Your complete guide to the Adidas Samba, the sneakers connecting football and fashion
Look up the history of any iconic sneaker and you can usually trace its status back to the moment someone famous wore it. That isn’t the case for the Adidas Samba.
Completing the trifecta of Adidas trainers along with the Stan Smith and the Superstar, the Samba was birthed out of necessity. In 1950, Adidas founder Adi Dassler introduced his brand’s first shoes as a solution to frozen football pitches. These trainers, crafted with innovative gum soles that offered superior traction, allowed footballers to train on ice.
Adidas wanted to debut its new sport shoes at the 1950 FIFA World Cup in Brazil, so the brand gave them a name that would stick with South American football fans: “Samba”, after the Brazilian music genre and dance style.
The Adidas Samba ended up being popular with football fans on the other side of the planet. Rowdy, loudmouthed English football devotees, also known as “casuals” or “hooligans”, adopted (or often, stole) the Samba sneakers as part of their unofficial uniforms, along with Stone Island jackets, FILA tracksuits and Fred Perry shirts.
These fans, whose style now informs streetwear and the wardrobes of celebrities like Drake, can be given half of the credit for the Samba’s enduring appeal. The other half belongs to the sneaker’s design itself. Having looked more or less the same throughout its 71-year history, Adidas’ oldest sneaker is a study of minimalism. It boasts a streamlined silhouette made with leather uppers, suede inserts, grippy gum soles and of course, the Three Stripes.
In many ways, the Samba is the unsung hero of Adidas. Since its debut, it has sold over 35 million pairs around the world, putting it just behind the Stan Smith in terms of sales. It has been referred to as “Europe’s Air Jordan”, but the Samba didn’t need any celebrity endorsement to find its place in sneaker history.
In fact, it’s the other way around. Today, you’ll find plenty of famous faces sporting the sneakers as a show of their style credentials. Rihanna has been spotted all over New York in them. So has Bella Hadid. A$AP Rocky customised his OG pair with neon green laces. And Frank Ocean may be singing about Nikes, but he paired his Prada with Sambas earlier this year.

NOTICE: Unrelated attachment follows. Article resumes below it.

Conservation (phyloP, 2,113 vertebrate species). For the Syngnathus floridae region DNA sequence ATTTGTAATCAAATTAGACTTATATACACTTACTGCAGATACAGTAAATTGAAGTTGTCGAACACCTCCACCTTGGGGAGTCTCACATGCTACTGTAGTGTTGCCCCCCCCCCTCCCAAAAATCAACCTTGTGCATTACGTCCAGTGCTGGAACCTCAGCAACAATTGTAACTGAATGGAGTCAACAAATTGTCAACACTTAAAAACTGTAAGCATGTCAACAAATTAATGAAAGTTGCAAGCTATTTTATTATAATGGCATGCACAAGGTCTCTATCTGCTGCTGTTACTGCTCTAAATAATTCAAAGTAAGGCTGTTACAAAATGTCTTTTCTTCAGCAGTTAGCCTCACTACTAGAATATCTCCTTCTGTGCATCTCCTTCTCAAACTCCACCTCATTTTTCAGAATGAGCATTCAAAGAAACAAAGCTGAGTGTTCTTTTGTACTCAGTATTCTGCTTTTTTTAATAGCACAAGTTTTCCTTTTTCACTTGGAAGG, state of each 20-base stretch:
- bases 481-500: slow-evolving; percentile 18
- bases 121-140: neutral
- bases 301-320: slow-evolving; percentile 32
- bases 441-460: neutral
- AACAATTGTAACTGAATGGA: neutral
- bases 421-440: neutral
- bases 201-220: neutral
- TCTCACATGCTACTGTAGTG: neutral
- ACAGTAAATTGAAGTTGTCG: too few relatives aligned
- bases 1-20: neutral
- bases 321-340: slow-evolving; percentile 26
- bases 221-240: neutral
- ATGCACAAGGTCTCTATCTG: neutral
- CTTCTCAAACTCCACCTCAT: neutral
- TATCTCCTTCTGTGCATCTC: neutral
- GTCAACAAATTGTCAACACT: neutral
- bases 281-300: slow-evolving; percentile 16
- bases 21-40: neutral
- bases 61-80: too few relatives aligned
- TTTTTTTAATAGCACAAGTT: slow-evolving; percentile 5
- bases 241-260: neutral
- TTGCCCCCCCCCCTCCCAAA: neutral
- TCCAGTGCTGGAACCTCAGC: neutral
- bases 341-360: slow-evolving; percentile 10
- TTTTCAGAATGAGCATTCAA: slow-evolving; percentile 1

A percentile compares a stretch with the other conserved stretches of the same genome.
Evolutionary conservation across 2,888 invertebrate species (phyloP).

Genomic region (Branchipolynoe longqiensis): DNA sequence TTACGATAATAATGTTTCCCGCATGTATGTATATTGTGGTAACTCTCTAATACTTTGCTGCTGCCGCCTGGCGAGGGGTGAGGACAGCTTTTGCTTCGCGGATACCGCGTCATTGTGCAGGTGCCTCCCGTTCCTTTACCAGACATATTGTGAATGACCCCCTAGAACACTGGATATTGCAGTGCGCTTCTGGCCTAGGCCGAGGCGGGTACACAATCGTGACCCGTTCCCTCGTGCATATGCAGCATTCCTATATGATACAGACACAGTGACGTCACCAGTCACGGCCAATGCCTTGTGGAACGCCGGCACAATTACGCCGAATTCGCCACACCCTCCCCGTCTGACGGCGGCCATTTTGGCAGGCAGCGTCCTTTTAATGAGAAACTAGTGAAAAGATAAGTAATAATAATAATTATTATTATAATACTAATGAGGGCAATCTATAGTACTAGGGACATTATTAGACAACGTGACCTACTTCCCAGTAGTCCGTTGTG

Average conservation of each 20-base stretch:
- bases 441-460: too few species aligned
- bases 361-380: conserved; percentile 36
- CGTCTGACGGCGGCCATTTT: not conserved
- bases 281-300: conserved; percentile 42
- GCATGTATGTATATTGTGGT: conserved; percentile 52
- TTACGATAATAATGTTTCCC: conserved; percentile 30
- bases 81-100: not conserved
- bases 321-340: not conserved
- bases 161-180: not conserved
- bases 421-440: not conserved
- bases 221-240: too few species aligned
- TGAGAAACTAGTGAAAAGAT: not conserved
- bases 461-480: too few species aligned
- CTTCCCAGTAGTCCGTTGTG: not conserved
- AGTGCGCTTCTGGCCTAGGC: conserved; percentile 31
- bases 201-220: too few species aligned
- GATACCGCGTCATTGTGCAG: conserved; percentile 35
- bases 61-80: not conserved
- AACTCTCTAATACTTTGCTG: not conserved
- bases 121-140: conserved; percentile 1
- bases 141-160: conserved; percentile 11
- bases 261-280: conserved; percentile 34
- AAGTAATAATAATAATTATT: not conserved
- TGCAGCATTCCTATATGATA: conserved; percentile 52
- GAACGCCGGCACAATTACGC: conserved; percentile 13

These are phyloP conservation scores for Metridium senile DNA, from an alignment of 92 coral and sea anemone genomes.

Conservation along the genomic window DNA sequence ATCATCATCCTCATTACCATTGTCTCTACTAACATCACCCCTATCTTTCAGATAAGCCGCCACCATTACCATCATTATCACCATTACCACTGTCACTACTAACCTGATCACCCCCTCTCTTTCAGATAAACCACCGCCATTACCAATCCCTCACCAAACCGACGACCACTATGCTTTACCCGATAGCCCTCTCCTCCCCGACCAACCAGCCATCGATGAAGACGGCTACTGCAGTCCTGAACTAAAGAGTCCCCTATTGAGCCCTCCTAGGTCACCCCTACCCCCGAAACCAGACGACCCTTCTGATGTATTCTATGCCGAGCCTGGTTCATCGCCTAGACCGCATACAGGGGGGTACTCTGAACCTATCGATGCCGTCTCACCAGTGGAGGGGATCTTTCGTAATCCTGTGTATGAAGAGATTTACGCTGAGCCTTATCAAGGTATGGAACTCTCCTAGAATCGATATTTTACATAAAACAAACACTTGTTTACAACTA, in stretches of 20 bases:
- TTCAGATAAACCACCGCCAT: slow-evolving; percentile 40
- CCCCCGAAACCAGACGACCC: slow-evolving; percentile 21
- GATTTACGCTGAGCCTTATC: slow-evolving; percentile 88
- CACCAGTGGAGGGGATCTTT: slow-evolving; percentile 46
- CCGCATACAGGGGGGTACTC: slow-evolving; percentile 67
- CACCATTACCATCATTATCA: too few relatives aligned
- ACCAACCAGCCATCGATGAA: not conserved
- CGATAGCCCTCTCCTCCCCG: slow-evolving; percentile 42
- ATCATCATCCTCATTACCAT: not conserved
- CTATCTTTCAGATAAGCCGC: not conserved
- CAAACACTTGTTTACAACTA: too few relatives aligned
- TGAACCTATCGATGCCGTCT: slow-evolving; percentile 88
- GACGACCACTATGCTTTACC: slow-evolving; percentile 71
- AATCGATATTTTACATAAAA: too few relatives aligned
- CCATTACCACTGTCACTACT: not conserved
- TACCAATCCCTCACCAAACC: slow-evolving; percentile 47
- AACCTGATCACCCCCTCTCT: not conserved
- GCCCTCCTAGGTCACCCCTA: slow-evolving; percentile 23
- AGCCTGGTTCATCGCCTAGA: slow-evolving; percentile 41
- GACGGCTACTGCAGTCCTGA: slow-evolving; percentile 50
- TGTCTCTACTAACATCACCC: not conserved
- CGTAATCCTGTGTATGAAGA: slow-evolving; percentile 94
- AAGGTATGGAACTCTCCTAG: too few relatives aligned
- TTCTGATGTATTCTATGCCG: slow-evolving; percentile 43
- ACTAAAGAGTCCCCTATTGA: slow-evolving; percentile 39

If you, too, would like to earn your stripes as a sneakerhead, we’ve put together a list of the best Adidas Samba kicks you can cop now. Shop them below.
Header photo credit: Sneaker District
How do you update a classic? By putting a sustainable spin on it, like Adidas did with the Sambas earlier this year. This pair swaps the leather and suede combo for vegan-friendly materials, while sporting its original design.
In the ’80s, Adidas launched the Samba Super, which was marked by its extra-large ribbed tongue and chunky rubber toe cap. Fans of the Danny Boyle film, Trainspotting, will remember it for entirely reasons: a burgundy pair was worn by its protagonist, who was played by Ewan McGregor.
Superbad actor Jonah Hill is a super fan of the Sambas, which he got to remix for his Adidas collaboration in 2020. Inspired by skateboarding culture and Hill’s childhood in the ’90s, this maroon pair is a close alternative to the aforementioned kicks that appeared in Trainspotting.
Pharrell is another tastemaker who has teamed up with Adidas to reinterpret it’s oldest sneakers. The musician designed the stealthiest Samba you can find, stripping the sneakers of all colour except one: black.
In 2016, Adidas remodelled the Samba for skateboarders. The Samba ADV boasts a more durable and cushioned design, featuring an internal mesh bootie for dynamic fit and a supportive, moulded heel clip.
Last August, Adidas introduced its flashiest Samba yet: the LAFC edition, done up in black and metallic gold hues to mirror the colours of the Los Angeles Football Club. That, and the extended tongues certainly make the sneakers stand out.
The hottest Sambas you can get right now are those offered in Adidas’ collaboration with the London luxury fashion brand, Wales Bonner. The shoes nod to the eponymous designer’s Jamaican-British heritage as well as the ’80s dancehall scene with its unique colourways. You’ll also find Wales Bonner’s signature topstitching throughout.